Starting out during the tail-end of the Soviet Union, his first shows were primarily in the underground music scene of the time. He established himself through his use of political themes during a time when the Soviet Union still practiced censorship.

During the period of Glasnost and Perestroika, Tsoi began to gain more fame as the loosening up of censorship allowed his music to be heard more widely. He and his group eventually become one of the most popular rock groups in the Soviet Union.

Despite this, Viktor Tsoi remained a normal guy. He was dedicated to his family and lived a modest life. These were some of the things that made him so appealing to Russians.

He died in 1990 in a car accident, leaving many Russians sad over the loss of one of the more dynamic figures of Russian Rock.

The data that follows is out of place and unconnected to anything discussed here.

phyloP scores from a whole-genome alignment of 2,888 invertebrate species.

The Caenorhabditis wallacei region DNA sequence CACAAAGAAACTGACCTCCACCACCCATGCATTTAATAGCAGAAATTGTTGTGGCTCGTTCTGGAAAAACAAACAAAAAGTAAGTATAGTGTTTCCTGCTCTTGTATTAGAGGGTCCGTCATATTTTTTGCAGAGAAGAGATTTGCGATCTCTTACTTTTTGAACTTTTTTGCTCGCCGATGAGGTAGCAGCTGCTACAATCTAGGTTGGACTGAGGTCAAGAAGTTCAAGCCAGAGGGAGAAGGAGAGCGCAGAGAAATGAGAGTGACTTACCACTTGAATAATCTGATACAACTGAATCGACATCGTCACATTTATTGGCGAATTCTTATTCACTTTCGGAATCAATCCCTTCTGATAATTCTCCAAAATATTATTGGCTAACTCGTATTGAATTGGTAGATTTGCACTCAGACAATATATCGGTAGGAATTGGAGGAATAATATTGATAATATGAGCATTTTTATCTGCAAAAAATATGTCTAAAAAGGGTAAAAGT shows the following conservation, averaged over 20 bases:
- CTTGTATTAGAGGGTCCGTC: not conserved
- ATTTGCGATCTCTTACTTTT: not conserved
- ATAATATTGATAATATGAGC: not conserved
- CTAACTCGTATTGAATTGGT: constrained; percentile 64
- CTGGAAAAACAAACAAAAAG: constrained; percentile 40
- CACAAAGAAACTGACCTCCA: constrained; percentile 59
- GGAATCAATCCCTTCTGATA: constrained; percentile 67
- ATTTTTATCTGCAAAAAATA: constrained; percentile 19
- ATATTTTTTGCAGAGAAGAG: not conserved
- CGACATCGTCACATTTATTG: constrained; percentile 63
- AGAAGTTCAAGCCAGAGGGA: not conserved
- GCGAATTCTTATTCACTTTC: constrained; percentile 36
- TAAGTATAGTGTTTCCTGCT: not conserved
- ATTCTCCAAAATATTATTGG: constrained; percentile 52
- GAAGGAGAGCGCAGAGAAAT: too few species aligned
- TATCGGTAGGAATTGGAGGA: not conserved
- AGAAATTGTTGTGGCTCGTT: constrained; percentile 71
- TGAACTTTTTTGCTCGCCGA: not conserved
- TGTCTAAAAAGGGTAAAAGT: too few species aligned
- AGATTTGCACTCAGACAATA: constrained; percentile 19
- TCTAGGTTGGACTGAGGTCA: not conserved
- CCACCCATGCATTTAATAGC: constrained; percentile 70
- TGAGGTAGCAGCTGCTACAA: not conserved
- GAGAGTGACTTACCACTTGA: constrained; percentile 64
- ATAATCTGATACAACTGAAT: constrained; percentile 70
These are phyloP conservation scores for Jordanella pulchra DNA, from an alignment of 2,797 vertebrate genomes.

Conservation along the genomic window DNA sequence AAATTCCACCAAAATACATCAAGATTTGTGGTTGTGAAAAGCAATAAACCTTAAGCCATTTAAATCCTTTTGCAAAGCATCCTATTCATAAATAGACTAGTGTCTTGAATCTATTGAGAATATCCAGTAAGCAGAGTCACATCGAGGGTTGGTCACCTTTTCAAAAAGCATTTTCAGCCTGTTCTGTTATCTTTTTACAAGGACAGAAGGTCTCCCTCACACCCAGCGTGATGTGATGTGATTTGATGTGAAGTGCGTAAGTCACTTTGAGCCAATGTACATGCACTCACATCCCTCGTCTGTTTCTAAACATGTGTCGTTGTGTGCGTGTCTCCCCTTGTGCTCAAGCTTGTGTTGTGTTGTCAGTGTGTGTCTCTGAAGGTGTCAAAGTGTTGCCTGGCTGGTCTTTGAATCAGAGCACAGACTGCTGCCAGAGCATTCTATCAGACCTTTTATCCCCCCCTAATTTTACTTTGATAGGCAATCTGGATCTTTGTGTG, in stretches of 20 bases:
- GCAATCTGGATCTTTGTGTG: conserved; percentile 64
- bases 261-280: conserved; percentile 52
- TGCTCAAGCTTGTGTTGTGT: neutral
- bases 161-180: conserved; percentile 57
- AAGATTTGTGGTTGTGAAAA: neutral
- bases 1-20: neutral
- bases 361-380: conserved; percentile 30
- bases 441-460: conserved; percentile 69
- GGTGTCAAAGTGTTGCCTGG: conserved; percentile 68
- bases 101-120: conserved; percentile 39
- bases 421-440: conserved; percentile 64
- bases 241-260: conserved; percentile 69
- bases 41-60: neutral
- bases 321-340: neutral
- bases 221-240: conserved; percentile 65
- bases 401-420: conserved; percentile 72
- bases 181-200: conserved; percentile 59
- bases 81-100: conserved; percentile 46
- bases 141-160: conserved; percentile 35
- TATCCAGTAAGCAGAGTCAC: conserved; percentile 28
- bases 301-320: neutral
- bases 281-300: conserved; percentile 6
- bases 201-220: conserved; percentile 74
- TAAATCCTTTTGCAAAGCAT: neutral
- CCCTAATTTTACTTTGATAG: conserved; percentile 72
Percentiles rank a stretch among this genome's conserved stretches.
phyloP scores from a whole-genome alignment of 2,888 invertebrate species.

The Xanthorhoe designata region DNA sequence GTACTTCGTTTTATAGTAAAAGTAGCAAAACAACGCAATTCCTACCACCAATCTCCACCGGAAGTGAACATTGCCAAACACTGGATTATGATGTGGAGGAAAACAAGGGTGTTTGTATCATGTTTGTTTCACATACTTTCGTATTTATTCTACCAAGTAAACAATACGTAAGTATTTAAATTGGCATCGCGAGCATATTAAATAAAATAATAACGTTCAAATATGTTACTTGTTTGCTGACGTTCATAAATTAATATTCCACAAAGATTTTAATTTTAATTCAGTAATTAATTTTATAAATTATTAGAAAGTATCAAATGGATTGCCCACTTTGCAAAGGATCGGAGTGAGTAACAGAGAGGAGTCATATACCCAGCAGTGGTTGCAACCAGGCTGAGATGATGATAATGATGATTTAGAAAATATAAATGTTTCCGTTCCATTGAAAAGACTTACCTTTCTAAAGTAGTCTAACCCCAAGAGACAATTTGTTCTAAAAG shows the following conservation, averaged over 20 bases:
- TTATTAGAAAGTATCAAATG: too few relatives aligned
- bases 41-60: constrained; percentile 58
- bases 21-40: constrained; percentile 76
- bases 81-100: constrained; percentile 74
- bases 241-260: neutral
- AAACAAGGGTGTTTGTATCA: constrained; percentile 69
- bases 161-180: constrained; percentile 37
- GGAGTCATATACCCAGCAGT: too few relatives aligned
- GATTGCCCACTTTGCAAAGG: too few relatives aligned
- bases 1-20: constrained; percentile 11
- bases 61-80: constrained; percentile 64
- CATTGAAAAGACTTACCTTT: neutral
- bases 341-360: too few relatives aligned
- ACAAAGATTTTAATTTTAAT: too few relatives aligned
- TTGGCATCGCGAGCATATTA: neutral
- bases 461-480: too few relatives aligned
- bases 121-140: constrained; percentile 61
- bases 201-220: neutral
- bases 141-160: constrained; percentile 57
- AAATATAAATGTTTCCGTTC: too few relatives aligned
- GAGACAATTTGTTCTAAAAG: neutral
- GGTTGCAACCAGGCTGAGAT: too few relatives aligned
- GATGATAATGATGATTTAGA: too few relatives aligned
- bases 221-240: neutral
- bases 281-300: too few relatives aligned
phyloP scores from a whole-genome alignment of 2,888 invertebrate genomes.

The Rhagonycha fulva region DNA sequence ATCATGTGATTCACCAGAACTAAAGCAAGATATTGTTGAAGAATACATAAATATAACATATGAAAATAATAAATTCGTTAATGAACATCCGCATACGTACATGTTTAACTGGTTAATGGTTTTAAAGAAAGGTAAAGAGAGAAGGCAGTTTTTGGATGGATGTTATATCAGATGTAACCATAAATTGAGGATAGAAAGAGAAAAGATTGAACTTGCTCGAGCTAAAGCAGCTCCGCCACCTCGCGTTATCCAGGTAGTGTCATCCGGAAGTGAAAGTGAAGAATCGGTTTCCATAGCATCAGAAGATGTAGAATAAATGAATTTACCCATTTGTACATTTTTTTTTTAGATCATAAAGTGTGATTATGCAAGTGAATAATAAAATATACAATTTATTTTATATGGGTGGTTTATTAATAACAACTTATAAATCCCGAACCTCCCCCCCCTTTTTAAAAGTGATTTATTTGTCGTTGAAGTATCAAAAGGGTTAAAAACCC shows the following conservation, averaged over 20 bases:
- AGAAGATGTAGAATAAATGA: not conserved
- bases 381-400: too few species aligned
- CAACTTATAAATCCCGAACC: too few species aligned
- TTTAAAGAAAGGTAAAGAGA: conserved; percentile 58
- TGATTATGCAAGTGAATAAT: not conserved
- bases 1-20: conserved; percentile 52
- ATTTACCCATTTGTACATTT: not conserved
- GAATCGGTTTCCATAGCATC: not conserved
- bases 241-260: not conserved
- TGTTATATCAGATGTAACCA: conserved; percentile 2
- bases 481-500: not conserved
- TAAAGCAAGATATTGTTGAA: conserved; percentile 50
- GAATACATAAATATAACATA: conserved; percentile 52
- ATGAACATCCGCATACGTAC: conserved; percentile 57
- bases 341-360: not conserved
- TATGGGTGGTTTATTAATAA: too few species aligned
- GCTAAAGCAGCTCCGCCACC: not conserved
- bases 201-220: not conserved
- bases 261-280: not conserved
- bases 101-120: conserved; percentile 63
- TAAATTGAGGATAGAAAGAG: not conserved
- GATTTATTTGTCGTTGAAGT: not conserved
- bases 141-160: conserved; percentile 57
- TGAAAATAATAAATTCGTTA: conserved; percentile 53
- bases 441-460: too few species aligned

Friday, October 21, 2011

Typical Russian Weddings

In a typical Russian wedding, the groom arrives at his bride's home with his closest friends and pays a 'ransom' for the bride. A ransom would typically include: honey, candy, reading a poem, dancing, singing, etc. but he would only have to do this if he answered a question wrong about his bride. After that is done, they all would ride down to the department of public services or "ZAGS" to register their marriage. Now marrying religiously is an option, but not required since Russia does not recognize it as official. Afterwards, it is customary for the newlyweds and their close friends to go see the sights and have a few drinks for about 2-3 hours then they go to the wedding reception. At the wedding reception it is all fun and games. Literally. There is tons of drinking, drinking games, and games I have no clue what they're called! In the video. There is this one game where someone walks as fast as they can around a plate with their finger on it and then when they lift their finger off of it, they keep on spinning and run into people or people try (and usually fail) to catch them. I think that that looks like so much fun!!! A wedding reception last about 2-3 days and it is full of fun, games, drinking, eating, and sleeping by everyone.